Air Charter is a board game previously published by Waddingtons. The game is named after the concept of air charter, the commercial use of aircraft on non-established flight routes.

Air Charter
Air Charter Box Cover
DesignersJohn King whilst stationed at RAF Topcliffe, 1970.
Setup time5–15 minutes
Playing timeApproximately 1.5–3 hours
ChanceMedium (dice rolling, card drawing)
SkillsCalculation, Resource management

The game is set in Australasia and Southeast Asia. The scenario involves a number of small companies competing for air freight business where the transportation is between the lesser known airfields.

There are 2 games, the short game designed more for younger players and as an introduction to the basic flying rules of the game. The more complex full game involves more by way of trading strategy.



The history of Air Charter can be traced back to 1970.[1] It was made around the same time as a similar game called The Business Game which was originally known as Mine a Million by John Waddington Ltd (aka Waddingtons).


Game tokens

Each player is represented by a small plastic aircraft with a peg for carrying the freight tokens. There are four aircraft differentiated by colour. The aircraft are moved around the flight paths between airfields making use of a single die.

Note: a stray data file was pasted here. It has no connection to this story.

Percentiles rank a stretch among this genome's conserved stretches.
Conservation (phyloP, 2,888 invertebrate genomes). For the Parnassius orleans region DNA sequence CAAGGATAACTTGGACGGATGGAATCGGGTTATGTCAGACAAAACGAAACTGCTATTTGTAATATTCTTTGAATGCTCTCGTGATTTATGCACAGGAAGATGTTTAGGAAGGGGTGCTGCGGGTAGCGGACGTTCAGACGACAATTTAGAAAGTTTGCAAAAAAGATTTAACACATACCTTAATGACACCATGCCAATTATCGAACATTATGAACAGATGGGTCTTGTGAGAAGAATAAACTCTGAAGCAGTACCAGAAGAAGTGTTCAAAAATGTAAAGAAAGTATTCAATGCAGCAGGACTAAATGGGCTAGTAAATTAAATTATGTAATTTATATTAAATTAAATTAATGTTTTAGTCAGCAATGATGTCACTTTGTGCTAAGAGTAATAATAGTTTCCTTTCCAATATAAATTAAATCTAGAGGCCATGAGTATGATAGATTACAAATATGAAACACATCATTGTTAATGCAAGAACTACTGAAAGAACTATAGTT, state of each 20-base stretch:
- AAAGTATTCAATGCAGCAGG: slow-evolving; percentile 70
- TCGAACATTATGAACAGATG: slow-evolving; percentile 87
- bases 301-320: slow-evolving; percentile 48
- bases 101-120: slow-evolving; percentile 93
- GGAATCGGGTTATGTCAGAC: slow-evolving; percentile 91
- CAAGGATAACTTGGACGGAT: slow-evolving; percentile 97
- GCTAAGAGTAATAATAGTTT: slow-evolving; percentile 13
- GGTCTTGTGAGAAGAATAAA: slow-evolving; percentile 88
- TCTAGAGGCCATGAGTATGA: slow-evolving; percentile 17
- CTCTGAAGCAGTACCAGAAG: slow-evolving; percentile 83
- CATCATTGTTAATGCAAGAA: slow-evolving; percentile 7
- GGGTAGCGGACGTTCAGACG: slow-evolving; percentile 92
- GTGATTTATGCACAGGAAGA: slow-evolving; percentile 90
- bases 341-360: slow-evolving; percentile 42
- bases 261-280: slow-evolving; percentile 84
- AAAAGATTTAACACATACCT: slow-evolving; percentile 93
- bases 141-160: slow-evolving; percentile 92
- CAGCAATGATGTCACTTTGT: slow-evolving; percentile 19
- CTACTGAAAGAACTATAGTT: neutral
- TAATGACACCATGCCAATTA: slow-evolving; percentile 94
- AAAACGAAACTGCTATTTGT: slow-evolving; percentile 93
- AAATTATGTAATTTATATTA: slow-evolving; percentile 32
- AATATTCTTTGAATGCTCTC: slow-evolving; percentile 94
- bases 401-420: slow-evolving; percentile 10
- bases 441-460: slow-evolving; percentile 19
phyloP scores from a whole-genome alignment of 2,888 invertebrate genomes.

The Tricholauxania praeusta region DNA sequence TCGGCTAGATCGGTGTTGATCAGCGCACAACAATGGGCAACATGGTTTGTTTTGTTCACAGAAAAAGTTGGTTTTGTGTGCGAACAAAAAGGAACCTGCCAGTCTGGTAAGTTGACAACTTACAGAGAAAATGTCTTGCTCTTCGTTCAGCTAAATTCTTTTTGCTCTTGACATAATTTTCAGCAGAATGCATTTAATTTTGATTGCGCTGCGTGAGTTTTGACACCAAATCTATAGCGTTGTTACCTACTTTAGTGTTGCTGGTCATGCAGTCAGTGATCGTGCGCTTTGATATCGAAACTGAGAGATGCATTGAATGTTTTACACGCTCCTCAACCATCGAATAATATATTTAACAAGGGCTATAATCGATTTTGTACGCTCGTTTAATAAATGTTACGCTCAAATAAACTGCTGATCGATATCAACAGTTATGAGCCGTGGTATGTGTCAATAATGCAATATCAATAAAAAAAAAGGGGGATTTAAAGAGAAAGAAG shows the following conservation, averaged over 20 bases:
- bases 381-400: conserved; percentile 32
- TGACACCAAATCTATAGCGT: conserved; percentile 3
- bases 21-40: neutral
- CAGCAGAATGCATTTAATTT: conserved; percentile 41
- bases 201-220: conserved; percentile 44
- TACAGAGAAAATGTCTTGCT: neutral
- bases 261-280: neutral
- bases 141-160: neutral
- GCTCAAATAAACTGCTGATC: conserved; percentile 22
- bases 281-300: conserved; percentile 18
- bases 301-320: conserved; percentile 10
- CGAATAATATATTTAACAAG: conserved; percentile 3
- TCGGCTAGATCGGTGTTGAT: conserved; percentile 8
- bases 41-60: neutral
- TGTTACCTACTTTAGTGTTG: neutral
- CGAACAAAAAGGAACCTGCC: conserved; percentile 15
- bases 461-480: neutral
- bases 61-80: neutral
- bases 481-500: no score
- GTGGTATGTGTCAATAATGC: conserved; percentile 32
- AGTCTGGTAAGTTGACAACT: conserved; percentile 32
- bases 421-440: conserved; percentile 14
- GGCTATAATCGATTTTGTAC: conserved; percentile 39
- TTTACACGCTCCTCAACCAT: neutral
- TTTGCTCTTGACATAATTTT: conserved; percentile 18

Game board

The games also includes the playing board representing a map of Australasia and Southeast Asia, four fuel gauges, freight cards, incident cards, paper money and several plastic pyramid shapes representing freight of three types, special foodstuffs (white), basic foodstuffs (white) and machinery (coloured).

The board is marked up with airfields which are connected by air lanes. Airfields have runways, some with two at right angles to each other some with just one. Every airfield has a Control Area where the planes circle before landing. Four of the airfields, Manila, Makassar, Derby and the Palau Islands act as home airfields for the four players. Finally the airfield has a warehouse where the foodstuffs and machinery tokens (pyramids) are stored.

The fuel gauges are marked off in fuel units and freight units. Each fuel unit represents 70 gallons of aviation fuel. The more fuel a plane carries the less freight it can carry.